pav1 wrote: ↑
Wed Oct 11, 2017 10:52 pm
Hello friends at Classical Guitar,
I recently bought my first classical guitar and I'm confused about the strings. I don't understand why usually the first 3 strings are nylon and the remaining 3 are metallic wound. I don't understand why the string material isn't consistent in order to get the same tone, sustain, etc. I was also thinking about a slightly more flamenco tone as opposed to classical. If anyone can shed some light on this, I'd appreciated it.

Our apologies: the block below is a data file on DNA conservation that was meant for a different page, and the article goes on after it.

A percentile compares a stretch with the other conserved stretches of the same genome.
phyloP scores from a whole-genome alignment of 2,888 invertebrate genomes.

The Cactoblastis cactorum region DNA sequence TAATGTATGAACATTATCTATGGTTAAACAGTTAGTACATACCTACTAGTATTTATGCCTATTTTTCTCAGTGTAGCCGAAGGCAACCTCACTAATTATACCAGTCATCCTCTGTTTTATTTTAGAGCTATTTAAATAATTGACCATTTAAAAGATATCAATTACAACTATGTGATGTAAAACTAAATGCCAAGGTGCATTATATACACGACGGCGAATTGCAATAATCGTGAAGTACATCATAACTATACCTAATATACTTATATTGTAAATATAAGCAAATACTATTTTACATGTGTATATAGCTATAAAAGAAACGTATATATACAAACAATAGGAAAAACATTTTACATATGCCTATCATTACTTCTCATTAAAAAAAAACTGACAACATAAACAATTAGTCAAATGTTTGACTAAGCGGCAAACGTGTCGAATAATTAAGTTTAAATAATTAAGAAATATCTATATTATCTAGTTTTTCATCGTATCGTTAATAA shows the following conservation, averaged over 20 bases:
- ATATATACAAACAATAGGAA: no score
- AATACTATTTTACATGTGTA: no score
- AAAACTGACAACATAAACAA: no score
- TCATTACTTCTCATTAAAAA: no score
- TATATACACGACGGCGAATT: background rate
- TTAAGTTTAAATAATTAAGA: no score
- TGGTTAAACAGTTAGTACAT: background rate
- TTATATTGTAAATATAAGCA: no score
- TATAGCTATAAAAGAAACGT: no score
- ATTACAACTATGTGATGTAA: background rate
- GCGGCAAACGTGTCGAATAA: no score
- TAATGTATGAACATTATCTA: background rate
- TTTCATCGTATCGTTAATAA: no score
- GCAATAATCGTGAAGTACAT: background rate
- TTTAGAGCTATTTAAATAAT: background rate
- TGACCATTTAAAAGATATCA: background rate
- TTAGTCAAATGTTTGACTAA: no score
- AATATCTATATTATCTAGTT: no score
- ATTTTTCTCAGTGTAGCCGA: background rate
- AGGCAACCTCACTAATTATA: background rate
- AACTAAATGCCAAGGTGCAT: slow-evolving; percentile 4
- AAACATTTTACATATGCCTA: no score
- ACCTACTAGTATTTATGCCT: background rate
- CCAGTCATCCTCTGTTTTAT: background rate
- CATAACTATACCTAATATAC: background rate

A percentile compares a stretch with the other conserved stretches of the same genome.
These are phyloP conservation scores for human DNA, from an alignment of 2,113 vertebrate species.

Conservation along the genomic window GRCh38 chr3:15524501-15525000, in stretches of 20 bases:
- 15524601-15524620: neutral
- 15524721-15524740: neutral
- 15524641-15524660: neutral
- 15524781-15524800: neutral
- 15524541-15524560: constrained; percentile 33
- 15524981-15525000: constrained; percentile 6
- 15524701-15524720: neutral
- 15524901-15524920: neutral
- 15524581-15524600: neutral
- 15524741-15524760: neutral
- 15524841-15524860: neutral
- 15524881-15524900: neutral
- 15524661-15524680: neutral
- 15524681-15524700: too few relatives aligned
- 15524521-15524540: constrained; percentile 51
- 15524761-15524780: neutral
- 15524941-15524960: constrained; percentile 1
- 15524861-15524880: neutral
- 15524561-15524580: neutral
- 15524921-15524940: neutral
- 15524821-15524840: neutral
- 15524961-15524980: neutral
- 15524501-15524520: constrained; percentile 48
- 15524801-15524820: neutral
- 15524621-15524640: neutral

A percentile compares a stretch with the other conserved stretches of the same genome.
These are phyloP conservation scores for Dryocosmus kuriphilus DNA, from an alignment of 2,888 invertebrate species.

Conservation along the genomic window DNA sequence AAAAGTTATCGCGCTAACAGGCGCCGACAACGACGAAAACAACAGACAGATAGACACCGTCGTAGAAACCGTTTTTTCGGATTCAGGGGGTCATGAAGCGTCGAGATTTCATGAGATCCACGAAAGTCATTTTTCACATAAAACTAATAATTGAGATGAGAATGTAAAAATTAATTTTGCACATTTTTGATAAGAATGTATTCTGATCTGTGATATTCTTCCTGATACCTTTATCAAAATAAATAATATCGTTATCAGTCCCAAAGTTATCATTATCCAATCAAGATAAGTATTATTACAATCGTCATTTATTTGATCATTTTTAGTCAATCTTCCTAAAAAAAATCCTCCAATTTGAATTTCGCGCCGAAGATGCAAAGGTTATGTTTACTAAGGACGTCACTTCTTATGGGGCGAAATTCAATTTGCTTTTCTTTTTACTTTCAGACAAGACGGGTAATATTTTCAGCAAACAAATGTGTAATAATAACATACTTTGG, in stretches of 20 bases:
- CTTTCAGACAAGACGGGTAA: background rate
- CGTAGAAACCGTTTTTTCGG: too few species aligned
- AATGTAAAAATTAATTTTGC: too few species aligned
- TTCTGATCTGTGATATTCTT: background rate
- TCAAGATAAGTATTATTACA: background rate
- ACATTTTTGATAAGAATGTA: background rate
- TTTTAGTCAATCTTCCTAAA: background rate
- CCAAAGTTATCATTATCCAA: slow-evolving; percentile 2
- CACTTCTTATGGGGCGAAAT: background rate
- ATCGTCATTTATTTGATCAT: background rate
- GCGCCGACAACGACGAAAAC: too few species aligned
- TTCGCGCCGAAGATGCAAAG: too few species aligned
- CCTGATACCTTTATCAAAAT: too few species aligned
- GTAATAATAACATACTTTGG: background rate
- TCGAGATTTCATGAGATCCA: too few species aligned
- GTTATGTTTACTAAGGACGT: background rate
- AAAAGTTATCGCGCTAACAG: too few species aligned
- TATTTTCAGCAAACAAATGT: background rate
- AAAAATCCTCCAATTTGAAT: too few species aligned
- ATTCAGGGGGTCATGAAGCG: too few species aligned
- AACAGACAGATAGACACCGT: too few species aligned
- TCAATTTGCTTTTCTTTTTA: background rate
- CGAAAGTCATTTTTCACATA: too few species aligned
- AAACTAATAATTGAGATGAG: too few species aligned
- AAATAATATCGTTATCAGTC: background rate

Without going into too much detail, let me just say that the string companies are just following the laws of physics. The main frequency of a vibrating string is proportional to the square root of its tension and inversely proportional to the square root of its density (weight per unit length). Since the optimal string tension range is pretty much predetermined by the instrument (for the playability and the tonal quality) the manufacturers have to change the density of the strings to achieve the desired pitch. Without the winding filaments, the solid bass strings would be bulky and extremely stiff. In addition they would behave more like a tube than a string which would lead to undesirable severe inharmonicity. Just examine the G-string and you'll know what I mean. That particular string is notorious for "tubbiness" and intonation problem. As for the treble strings, their diameters are smaller, making it impossible to fabricate durable wound strings. There are a few wound G-strings for the CG on the market but they wear out pretty quickly and the tone is not desirable to some players. At the end of the day, everything about the guitar is a compromise, and it is actually amazing that the instrument sounds as good as it does, a testament to hundreds years of trials and tribulations by the the guitar builders who are, IMHO, pretty smart people.